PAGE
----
I have never seen any convincing evidence that the PRS has ‘tens of thousands’ of sub standard properties. This is the kind of gross exaggeration that has become common place and the kind of practice that undermines credibility.
    As AL says, this is the NRLA and others ‘feathering their business nests’.
    The NRLA does not represent the PRS, it is in collusion with others solely to ‘milk it’!


    AJR I've seen plenty of evidence of tens of thousands of sub standard council and social housing propertied though, these people must be getting them mixed up with private rented properties

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    Some stitch up by this Anti-private landlord Group while living off our backs. Better not use Agents now gotten too big for their boots.
    NRLA in Collusion with this Group riding rough shod over us who’s Property is it anyway no one to Represent us.
    This Article is full of Rubbish and they are getting away with it. Wednesday around the corner and it be an unsafe Law.
    Agents now want to Control us but we employ them.

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    I did respond fully but it got blocked you can’t allow truth to get in the way.

  • John  Adams

    The more these groups, associations and organisations get involved in PRS the worse the outcome for everyone. I've yet to see anything that's actually gone through that has made any improvement to the sector without decreasing supply and increasing rents as a result. I just wish these folks would go back to annoying farmers.

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    I had an agent for three years ( one of the leaders!! In the industry) during that time they left a young mother with a new baby with no heating or hot water for 6 weeks. They didn’t argue about repaying the deposit to tenants that trashed the place and in one year made more money than myself because they employed …. Wait for it……. 5 different gas engineers who couldn’t fix the problem!! I went back to managing it myself.


    Never use a corporate agent.😉

    Use a small local agency who is, ideally a SAFEagent because they at are checked annually and are usually flexible.


    My national agency forgot to protect the deposit, how much more professional can you get

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    Small local agents who are landlords them selves tend to offer a better service


    Well said, Andrew. 👍

  • Sarah Fox-Moore

    No.3. Sounds ominous! What "ways"? Which empty properties?
    Properties can be empty for a multitude of reasons, from Probate to working away, selling, renovating or being held for a family member to move into. What exactly are they trying to grab and how?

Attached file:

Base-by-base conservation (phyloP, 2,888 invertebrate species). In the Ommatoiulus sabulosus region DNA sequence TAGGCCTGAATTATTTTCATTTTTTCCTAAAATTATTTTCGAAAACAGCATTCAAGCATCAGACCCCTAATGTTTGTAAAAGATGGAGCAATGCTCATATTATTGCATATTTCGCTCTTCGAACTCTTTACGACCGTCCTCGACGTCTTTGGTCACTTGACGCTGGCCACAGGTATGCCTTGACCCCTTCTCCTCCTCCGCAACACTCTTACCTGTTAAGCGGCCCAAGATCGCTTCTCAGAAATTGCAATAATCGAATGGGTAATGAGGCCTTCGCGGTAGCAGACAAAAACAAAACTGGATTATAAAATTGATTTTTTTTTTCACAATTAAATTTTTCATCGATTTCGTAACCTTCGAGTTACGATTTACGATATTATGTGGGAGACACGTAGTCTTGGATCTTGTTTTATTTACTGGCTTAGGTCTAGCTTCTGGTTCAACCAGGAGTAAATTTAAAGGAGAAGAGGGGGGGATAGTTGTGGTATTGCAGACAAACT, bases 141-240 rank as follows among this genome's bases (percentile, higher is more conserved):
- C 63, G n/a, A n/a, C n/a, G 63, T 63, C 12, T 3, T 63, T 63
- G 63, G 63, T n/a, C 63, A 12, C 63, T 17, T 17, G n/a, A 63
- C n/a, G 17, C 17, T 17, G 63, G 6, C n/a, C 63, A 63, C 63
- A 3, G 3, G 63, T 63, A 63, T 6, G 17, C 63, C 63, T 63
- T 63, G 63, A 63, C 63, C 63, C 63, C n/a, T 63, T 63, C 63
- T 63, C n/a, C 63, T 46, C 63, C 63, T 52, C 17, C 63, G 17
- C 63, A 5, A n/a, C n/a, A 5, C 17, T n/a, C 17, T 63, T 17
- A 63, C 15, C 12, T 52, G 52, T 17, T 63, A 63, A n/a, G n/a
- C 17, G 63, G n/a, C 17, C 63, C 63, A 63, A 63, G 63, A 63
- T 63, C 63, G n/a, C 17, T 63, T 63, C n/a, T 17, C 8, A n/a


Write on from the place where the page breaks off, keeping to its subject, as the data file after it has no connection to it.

• icon

    There are very few good agents. And even then you or US - Landlords need to keep an eye on em. I begin to wonder who the NRLA are actually have an interest in. Oh yes Just themselves .

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    The proportion Renting Privately has gone up from 10% to 19%
    The proportion Renting in Social Housing has gone down from 30% to 17%.
    So that’s a 22% Change doesn’t that prove how much better a Private Landlords Property is to Social Housing, you have your answer Tenants now Confirmed this voting with their feet.
    Its not out fault if 42% of people living in Private Accommodation are relying on Benefit we don’t make the rules and it you who are paying it out

  • icon

    Just stop all the messing around, projecting and guessing who will do this or that and who it will or won't affect!!
    No matter which way you pitch it, it's obvious the ultimate losers will be TENANTS.

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    Peter it’s both the Tenant & the Landlord anyway you look at it.
    I have Property Vacant because of this the first time in 46 years since October, it’s not palatable or do you think I’m enjoying this Rogue nonsense imposed on me.
    Do you think that I couldn’t find Tenants ? .
    What use is it to the Tenants when it’s out of their grasp because of the RENTERS REFORM BILL, so use to Landlord or Tenant, now Government looking for ways to prevent vacant property, do they not understand it’s vacant because of them so they haven’t far to look. The winners are Agents, NRLA, Arla / The Properymark. the Redress Scheme that’s not needed now going to be a big money spinner for the person behind the Scheme, like the Rampant Insurances every one now £500. +. So now talking about more inspection I am sick of them already when I had 3 inspections on one Property That been licensed 3 times and each time adding more requirements by digital academics straight out of university, now talking about more inspections to create high paid jobs for those useless high paid individuals who are missing from Thursday afternoon until Tuesday’s that’s what the inspections are for.
    I was offered £2.5k pm months ago for a vacant Property does that not tell you the dept of feeling and can stay vacant despite c/tax £2’300.00 pa but double on vacant £4’600.00 pa, good isn’t it now just force-in more quango reforms.
    Scrap Michael Gove’s stupid RRB before you completely crash the economy.